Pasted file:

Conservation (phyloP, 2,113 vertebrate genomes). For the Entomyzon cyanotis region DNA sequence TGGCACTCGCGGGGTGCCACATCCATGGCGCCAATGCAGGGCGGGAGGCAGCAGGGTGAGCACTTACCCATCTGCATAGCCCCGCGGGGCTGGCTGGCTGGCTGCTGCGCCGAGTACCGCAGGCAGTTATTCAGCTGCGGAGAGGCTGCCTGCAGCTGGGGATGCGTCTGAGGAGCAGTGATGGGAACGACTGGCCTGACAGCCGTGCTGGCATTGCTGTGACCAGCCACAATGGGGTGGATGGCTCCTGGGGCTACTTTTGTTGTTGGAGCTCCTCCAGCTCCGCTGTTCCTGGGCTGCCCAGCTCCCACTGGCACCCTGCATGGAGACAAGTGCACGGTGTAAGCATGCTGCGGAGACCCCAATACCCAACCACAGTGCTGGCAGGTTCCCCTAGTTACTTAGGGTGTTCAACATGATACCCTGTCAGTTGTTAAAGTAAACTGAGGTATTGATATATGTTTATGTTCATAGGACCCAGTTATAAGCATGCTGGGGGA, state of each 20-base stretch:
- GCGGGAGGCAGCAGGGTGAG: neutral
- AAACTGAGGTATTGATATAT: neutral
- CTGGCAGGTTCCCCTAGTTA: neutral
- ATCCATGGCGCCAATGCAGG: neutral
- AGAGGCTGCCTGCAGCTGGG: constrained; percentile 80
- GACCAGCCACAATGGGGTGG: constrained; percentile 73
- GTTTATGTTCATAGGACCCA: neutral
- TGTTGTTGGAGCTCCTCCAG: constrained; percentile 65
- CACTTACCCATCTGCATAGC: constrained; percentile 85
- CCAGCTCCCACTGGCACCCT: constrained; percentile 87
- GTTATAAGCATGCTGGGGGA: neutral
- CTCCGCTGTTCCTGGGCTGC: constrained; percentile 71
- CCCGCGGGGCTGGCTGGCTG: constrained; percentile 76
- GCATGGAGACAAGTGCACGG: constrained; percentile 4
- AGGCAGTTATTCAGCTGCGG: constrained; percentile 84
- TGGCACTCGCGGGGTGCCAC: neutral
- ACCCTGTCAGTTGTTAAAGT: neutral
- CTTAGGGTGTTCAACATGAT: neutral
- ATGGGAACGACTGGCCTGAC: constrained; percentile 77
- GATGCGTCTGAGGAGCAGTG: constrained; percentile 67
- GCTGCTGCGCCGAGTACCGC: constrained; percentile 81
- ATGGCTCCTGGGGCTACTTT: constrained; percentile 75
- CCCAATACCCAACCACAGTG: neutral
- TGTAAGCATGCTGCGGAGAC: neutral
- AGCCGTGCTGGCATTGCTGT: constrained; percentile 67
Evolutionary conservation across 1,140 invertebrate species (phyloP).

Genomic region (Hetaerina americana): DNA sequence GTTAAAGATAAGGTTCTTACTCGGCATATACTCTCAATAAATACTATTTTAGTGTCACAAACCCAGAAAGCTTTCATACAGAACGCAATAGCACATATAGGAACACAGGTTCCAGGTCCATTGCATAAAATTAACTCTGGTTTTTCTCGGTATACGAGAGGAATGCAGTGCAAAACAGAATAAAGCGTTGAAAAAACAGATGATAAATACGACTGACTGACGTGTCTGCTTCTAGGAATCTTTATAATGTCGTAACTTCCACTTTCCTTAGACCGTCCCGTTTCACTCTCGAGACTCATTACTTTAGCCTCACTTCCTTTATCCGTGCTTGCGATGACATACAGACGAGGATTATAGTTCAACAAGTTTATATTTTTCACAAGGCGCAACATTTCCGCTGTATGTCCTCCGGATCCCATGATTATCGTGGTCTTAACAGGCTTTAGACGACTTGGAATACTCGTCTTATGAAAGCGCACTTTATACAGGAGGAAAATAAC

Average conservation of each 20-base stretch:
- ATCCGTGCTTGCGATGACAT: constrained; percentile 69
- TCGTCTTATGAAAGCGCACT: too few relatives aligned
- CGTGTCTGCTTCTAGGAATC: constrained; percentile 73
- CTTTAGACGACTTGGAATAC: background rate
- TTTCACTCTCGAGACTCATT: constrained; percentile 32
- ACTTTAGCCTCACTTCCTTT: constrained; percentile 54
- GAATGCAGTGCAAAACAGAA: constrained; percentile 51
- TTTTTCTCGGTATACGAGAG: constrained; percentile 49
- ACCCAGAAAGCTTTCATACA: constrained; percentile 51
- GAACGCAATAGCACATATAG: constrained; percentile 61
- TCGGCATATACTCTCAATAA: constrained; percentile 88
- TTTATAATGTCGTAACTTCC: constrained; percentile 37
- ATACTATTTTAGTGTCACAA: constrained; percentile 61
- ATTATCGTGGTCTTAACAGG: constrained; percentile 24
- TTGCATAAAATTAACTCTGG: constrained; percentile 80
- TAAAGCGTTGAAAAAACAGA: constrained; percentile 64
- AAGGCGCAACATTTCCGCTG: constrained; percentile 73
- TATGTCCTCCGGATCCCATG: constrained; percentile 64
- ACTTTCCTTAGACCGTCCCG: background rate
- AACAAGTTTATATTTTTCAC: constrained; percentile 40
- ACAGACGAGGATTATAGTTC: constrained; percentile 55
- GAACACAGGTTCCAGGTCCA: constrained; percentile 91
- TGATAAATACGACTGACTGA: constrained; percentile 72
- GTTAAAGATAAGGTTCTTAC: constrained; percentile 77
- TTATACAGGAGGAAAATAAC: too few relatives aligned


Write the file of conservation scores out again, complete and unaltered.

Conservation (phyloP, 2,113 vertebrate genomes). For the Entomyzon cyanotis region DNA sequence TGGCACTCGCGGGGTGCCACATCCATGGCGCCAATGCAGGGCGGGAGGCAGCAGGGTGAGCACTTACCCATCTGCATAGCCCCGCGGGGCTGGCTGGCTGGCTGCTGCGCCGAGTACCGCAGGCAGTTATTCAGCTGCGGAGAGGCTGCCTGCAGCTGGGGATGCGTCTGAGGAGCAGTGATGGGAACGACTGGCCTGACAGCCGTGCTGGCATTGCTGTGACCAGCCACAATGGGGTGGATGGCTCCTGGGGCTACTTTTGTTGTTGGAGCTCCTCCAGCTCCGCTGTTCCTGGGCTGCCCAGCTCCCACTGGCACCCTGCATGGAGACAAGTGCACGGTGTAAGCATGCTGCGGAGACCCCAATACCCAACCACAGTGCTGGCAGGTTCCCCTAGTTACTTAGGGTGTTCAACATGATACCCTGTCAGTTGTTAAAGTAAACTGAGGTATTGATATATGTTTATGTTCATAGGACCCAGTTATAAGCATGCTGGGGGA, state of each 20-base stretch:
- GCGGGAGGCAGCAGGGTGAG: neutral
- AAACTGAGGTATTGATATAT: neutral
- CTGGCAGGTTCCCCTAGTTA: neutral
- ATCCATGGCGCCAATGCAGG: neutral
- AGAGGCTGCCTGCAGCTGGG: constrained; percentile 80
- GACCAGCCACAATGGGGTGG: constrained; percentile 73
- GTTTATGTTCATAGGACCCA: neutral
- TGTTGTTGGAGCTCCTCCAG: constrained; percentile 65
- CACTTACCCATCTGCATAGC: constrained; percentile 85
- CCAGCTCCCACTGGCACCCT: constrained; percentile 87
- GTTATAAGCATGCTGGGGGA: neutral
- CTCCGCTGTTCCTGGGCTGC: constrained; percentile 71
- CCCGCGGGGCTGGCTGGCTG: constrained; percentile 76
- GCATGGAGACAAGTGCACGG: constrained; percentile 4
- AGGCAGTTATTCAGCTGCGG: constrained; percentile 84
- TGGCACTCGCGGGGTGCCAC: neutral
- ACCCTGTCAGTTGTTAAAGT: neutral
- CTTAGGGTGTTCAACATGAT: neutral
- ATGGGAACGACTGGCCTGAC: constrained; percentile 77
- GATGCGTCTGAGGAGCAGTG: constrained; percentile 67
- GCTGCTGCGCCGAGTACCGC: constrained; percentile 81
- ATGGCTCCTGGGGCTACTTT: constrained; percentile 75
- CCCAATACCCAACCACAGTG: neutral
- TGTAAGCATGCTGCGGAGAC: neutral
- AGCCGTGCTGGCATTGCTGT: constrained; percentile 67
Evolutionary conservation across 1,140 invertebrate species (phyloP).

Genomic region (Hetaerina americana): DNA sequence GTTAAAGATAAGGTTCTTACTCGGCATATACTCTCAATAAATACTATTTTAGTGTCACAAACCCAGAAAGCTTTCATACAGAACGCAATAGCACATATAGGAACACAGGTTCCAGGTCCATTGCATAAAATTAACTCTGGTTTTTCTCGGTATACGAGAGGAATGCAGTGCAAAACAGAATAAAGCGTTGAAAAAACAGATGATAAATACGACTGACTGACGTGTCTGCTTCTAGGAATCTTTATAATGTCGTAACTTCCACTTTCCTTAGACCGTCCCGTTTCACTCTCGAGACTCATTACTTTAGCCTCACTTCCTTTATCCGTGCTTGCGATGACATACAGACGAGGATTATAGTTCAACAAGTTTATATTTTTCACAAGGCGCAACATTTCCGCTGTATGTCCTCCGGATCCCATGATTATCGTGGTCTTAACAGGCTTTAGACGACTTGGAATACTCGTCTTATGAAAGCGCACTTTATACAGGAGGAAAATAAC

Average conservation of each 20-base stretch:
- ATCCGTGCTTGCGATGACAT: constrained; percentile 69
- TCGTCTTATGAAAGCGCACT: too few relatives aligned
- CGTGTCTGCTTCTAGGAATC: constrained; percentile 73
- CTTTAGACGACTTGGAATAC: background rate
- TTTCACTCTCGAGACTCATT: constrained; percentile 32
- ACTTTAGCCTCACTTCCTTT: constrained; percentile 54
- GAATGCAGTGCAAAACAGAA: constrained; percentile 51
- TTTTTCTCGGTATACGAGAG: constrained; percentile 49
- ACCCAGAAAGCTTTCATACA: constrained; percentile 51
- GAACGCAATAGCACATATAG: constrained; percentile 61
- TCGGCATATACTCTCAATAA: constrained; percentile 88
- TTTATAATGTCGTAACTTCC: constrained; percentile 37
- ATACTATTTTAGTGTCACAA: constrained; percentile 61
- ATTATCGTGGTCTTAACAGG: constrained; percentile 24
- TTGCATAAAATTAACTCTGG: constrained; percentile 80
- TAAAGCGTTGAAAAAACAGA: constrained; percentile 64
- AAGGCGCAACATTTCCGCTG: constrained; percentile 73
- TATGTCCTCCGGATCCCATG: constrained; percentile 64
- ACTTTCCTTAGACCGTCCCG: background rate
- AACAAGTTTATATTTTTCAC: constrained; percentile 40
- ACAGACGAGGATTATAGTTC: constrained; percentile 55
- GAACACAGGTTCCAGGTCCA: constrained; percentile 91
- TGATAAATACGACTGACTGA: constrained; percentile 72
- GTTAAAGATAAGGTTCTTAC: constrained; percentile 77
- TTATACAGGAGGAAAATAAC: too few relatives aligned